The good news for travelers choosing between Global Entry and TSA PreCheck is, you don't have to. Global Entry members receive TSA Precheck benefits as part of their membership, which also lasts for five years. The dual membership costs only $15 more, and the same credit cards that offer TSA PreCheck application coverage typically cover the $100 fee for Global Entry. "For most folks, getting Global Entry and PreCheck is the sweet spot in value," says Keyes.
Video by Helen Zhao
Meanwhile, if you're just worried about breezing through customs and don't want to wait for Global Entry's often weeks- to months-long approval process, Staab suggests downloading the Mobile Passport app. Users of the app send their information remotely to Customs and Border Patrol.
If you want the app to save your information, there's a $14.99 annual fee. Otherwise the app is free. You'll get a QR code that you'll scan at the agent's booth at the end of a separate line for app users. "You can do it on your phone on the plane, and for me, it's been an even faster line than Global Entry," says Staab. "Sometimes the line is empty — you don't even break stride."
Depending which airport you fly out of, you may have noticed kiosks urging you to sign up for a service called CLEAR, which currently exists at 50 airports. The conceit behind this private service is simple: You get to cut the line.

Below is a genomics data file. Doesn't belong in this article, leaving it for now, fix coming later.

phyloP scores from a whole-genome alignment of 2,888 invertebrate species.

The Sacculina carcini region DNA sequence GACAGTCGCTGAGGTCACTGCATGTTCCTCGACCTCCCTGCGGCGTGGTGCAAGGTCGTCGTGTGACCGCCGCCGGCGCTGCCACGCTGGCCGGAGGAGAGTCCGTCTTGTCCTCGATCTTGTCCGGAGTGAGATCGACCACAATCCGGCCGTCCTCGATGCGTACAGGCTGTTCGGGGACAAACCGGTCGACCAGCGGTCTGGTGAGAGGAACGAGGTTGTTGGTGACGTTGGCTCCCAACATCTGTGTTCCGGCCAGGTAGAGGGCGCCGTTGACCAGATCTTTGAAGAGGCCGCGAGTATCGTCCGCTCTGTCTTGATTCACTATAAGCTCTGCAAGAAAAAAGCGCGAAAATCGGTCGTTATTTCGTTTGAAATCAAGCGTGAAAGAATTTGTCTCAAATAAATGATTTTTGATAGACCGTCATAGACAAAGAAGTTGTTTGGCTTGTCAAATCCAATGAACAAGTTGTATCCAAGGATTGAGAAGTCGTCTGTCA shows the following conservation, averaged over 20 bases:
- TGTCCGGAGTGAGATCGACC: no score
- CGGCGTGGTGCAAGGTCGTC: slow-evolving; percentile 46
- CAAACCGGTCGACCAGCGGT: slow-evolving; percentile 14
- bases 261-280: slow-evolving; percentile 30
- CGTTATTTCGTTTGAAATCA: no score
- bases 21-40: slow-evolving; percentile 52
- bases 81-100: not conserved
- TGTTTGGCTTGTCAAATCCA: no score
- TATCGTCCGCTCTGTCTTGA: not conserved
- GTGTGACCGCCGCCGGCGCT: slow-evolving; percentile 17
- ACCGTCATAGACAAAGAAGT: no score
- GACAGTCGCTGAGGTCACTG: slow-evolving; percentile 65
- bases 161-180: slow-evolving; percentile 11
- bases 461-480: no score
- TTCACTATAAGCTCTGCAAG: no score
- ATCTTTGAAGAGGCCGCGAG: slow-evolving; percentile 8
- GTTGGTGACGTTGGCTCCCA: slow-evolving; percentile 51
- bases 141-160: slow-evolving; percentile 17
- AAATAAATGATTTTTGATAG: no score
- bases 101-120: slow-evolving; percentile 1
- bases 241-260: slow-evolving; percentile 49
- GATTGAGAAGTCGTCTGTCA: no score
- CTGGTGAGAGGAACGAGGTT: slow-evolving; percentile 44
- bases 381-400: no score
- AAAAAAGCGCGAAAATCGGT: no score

Here's how it works. You sign up for CLEAR at one of their kiosks, where the company collects biometric data about you, such as your eyes, face, and fingerprints. Unlike the other services, which can come with a lengthy sign-up process, you can sign up for CLEAR on the same day as your flight. "It's immediate and on the spot," says Melanie Lieberman, senior travel editor at The Points Guy. "You walk right up, and someone at the airport can help. It took me a matter of minutes."
From then on, you'll scan yourself at a kiosk every time you fly at a CLEAR-supported airport, and a representative will escort you to the expedited security lane — essentially to the front of the line, depending if other CLEAR members are there — without having to show ID, regardless of which airline you're flying.
But which line? If you're not enrolled in Global Entry or PreCheck, you'll cut the regular line, meaning you'll have to go through the rigmarole of the shoes, the belt, and the laptop. "If you have CLEAR and PreCheck status, that is going to really speed you through the process," Lieberman says. "Those two programs together are the ultimate power duo for getting you through to your gate the fastest."
The big drawback of CLEAR, as you may have guessed, is the price. The service costs $179 per year, which may be steep for infrequent travelers. Owners of premium credit cards and high-status members of certain travel rewards program may be able to get their annual membership fully or partially covered as a benefit.
"We can all agree that travel is a little more stressful right now," says Lieberman. "If you're looking to reduce stress, do the math to see what you might have to pay for and what you might be able to get covered."